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Kerala Police




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Enlightened princes ruled in Travancore and Cochin with legislative councils and able chief ministers until in 1949, following the accession of the two states to independent India, the union of Travancore-Cochin was formed as one of its component states. In 1956, with revised boundaries, the Malayalam-speaking areas were united in one state and the ancient name of Kerala restored. Anxieties were aroused by the return of a Communist ministry in the general elections in 1957. Following disturbances and a period during which state constitution was suspended by the central government, midterm elections in 1960 restored an anticommunist front that was led to power by the Congres party. Presidential rule was soon restored until 1967, when a Communist ministry was duly elected.




The actual achievement of the State of Kerala is derived from the achievement of the State of Travancore. Its first achievement, from the time of the union of Travancore and Cochin, showed the Indian chakra, crested with the conch-emblem of the former state of Travancore, supported by two elephants, the supporters of the state emblem of Travancore as well as of the state emblem of Cochin.

After the general elections of 1957 and the formation of a communist government, a new emblem was designed. This showed the traditional elephant as the emblem of Travancore and Cochin and two palm-trees for the malayalam speaking population of Malabar. The conch-shells can be found in the bordure whgich is crested by the Asoka-capital of India.

From this emblem the Kerala police emblem is derived.

After the restauration of 1960 a new achievement occurred. This showed a cog-wheel charged with the traditional conch-shell of Travancore, crested with the Indian Asoka-capital and supported by two black elephants. At the same time the sanskrit motto TMASOMA JYOTHIRGAMAYA was introduced, meaning “May Light dislodge Darkness”.

After the new elections the achievement was changed again. The traditional Travancore emblem, the conch-shell Sri Padmanhnabha Shanka, is surrounded by a garland now as in the times of ancient Travancore state. It is crested by the Indian Asoka-capital, common for all federal states of India. The motto disappeared, maybe because the resemblance with the achievement of Travancore State became to great. It was later replaced by the name of the government in malayalam and latin script. Below is the motto of the Republic of India.







Arms: A chakra

Crest: A sankha

Supporters: Two elephants trunk erect.



* no colours known



1956 - present



Arms: A chakra

Crest: A sankha

Supporters: Two elephants trunk erect.



* no colours known


Communist Government





Arms: An elephant guardant between two palm-trees

Crest: The Asoka-capital

Garland: Two lines dancetty and two sankha’s in chief  sTymev jyne  (Satyameva Jayate) in devanagiri.

Motto: government of kerala and SdPw c]lP\  (Kerala Anchal) in malayalam.


* on a government publication, 1959.


Presidential Rule



Elected Government

1967 - present


Version A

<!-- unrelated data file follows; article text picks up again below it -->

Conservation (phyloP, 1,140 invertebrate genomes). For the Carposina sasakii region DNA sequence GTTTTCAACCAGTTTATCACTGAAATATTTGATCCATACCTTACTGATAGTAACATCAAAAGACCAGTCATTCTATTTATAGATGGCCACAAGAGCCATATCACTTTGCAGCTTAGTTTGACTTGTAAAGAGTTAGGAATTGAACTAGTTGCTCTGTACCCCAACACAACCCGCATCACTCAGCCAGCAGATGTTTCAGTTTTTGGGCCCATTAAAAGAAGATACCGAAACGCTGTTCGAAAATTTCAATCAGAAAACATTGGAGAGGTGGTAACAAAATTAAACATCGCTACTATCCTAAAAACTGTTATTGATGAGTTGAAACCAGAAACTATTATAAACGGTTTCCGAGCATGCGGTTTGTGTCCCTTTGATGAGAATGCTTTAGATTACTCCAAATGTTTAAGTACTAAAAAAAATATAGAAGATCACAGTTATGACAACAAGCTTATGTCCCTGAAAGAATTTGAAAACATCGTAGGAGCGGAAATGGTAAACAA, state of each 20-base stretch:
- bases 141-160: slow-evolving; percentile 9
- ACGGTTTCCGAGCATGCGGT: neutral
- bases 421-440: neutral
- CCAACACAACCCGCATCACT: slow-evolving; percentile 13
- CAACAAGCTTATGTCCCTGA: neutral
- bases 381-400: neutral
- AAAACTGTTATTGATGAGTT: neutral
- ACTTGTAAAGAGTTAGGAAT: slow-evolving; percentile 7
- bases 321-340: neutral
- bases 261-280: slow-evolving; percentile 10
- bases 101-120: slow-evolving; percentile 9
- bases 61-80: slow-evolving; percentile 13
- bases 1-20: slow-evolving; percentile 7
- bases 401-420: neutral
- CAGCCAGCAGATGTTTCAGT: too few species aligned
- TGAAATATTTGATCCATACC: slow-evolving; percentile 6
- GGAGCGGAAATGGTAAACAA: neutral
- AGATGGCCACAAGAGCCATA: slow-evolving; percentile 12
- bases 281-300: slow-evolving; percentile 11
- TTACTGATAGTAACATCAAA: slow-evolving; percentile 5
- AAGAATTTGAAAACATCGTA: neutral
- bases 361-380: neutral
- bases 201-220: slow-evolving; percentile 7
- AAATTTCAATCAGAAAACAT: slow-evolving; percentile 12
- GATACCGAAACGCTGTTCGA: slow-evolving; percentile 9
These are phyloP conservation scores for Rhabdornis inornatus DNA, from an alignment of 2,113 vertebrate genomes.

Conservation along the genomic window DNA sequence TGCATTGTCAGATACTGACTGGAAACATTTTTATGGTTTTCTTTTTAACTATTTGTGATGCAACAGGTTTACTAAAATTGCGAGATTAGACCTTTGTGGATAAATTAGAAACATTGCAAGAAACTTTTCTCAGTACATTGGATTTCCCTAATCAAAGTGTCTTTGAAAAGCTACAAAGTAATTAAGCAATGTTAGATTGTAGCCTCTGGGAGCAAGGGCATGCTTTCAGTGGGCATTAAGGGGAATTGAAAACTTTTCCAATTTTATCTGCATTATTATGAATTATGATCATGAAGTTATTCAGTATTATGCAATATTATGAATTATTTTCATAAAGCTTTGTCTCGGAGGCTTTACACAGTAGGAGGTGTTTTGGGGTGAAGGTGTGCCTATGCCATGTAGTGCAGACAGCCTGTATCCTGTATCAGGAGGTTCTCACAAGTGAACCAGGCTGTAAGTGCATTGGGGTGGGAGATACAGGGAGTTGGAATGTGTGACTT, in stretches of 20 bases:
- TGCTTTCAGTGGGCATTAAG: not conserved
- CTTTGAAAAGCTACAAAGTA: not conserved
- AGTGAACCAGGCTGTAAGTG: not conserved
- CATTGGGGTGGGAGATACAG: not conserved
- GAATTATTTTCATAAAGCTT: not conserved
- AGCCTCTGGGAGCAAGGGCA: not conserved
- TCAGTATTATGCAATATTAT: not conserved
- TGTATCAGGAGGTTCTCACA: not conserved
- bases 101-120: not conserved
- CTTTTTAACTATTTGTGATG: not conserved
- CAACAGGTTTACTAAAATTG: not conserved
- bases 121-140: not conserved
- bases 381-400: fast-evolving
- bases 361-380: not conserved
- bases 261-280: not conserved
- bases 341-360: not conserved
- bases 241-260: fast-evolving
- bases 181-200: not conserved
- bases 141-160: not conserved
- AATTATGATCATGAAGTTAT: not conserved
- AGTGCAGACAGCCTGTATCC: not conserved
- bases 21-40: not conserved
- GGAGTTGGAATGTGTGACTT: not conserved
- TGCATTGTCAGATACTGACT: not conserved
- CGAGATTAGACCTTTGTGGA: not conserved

Arms: A cog-wheel proper charged with a disc Gules, a shanka proper.

Crest: The Asoka capital, being the emblem of India

Supporters: The elephants passant Sable with red covers

Motto: TMASOMA JYOTHIRGAMAYA (May Light dislodge Darkness) in devanagiri.


* no date known.


Version B



Arms: A shanka Gules surrounded by a garland

Crest: The Asoka capital, being the emblem of India

Supportes: The elephants passant Sable with red covers


*no date known


Present Version


Achievement of Kerala

The India national motto in base


Arms: A shanka Gules, surrounded by a garland

Crest: The Asoka capital, being the emblem of India

Supportes: Two elephants passant Sable.

Motto: Kerala Anchal in malayalam and GOVERNMENT OF KERALA in latin script. Below the motto of India: Satyameva Jayate in devanagiri.


Æ See illustration in the head of this article, the India national motto below the Asoka capital (preferred version).


* no coloured version known, occurs soon after restoration of elected government  (about 1971).


Achievement of the Government of Kerala

above the entrance of the Kerala Legislative Assembly, Trivandrum.


ð See illustration in the head of this essay.


The achievement is for use by government services only.


Kerala Police



The coat of arms of Kerala Police is an elephant passant before a palm-tree. It is surrounded by a bordure radiant, crested with the Asoka capital, charged with two conches, two branches of laurel in chief and the title KERALA POLICE  in base. Below is a ribbon with a motto in Maratha script.



Coat of arms of Kerala Police in  the Sardar Vallabhai Patel Police Museum of Kerala, Kollam.





A modern 3-dimensional version



The cap-badge of Kerala Police consists of the initials KP crested with the Asoka capital and surrounded by a garland.





Kerala Police is composed of the Malabar Special Police, the Special Armed Police Battalion, five Armed Police Battalions and the State Rapid Special Force of which the coats of arms are given by the Kerala Police official website.

This site also gives the history of the Kerala Police.



Malabar Special Police, formed 1897

Special Armed Police, formed 1958

1st Bat. formed 1972

2nd Bat. formed 1977

3rd Bat. formed 1979

4th Bat. formed 1980

5th Bat. formed 1983

State Rapid Action Force, formed 1995


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© Hubert de Vries 2009-10-19. Updated 2011-01-20; 2016-01-20


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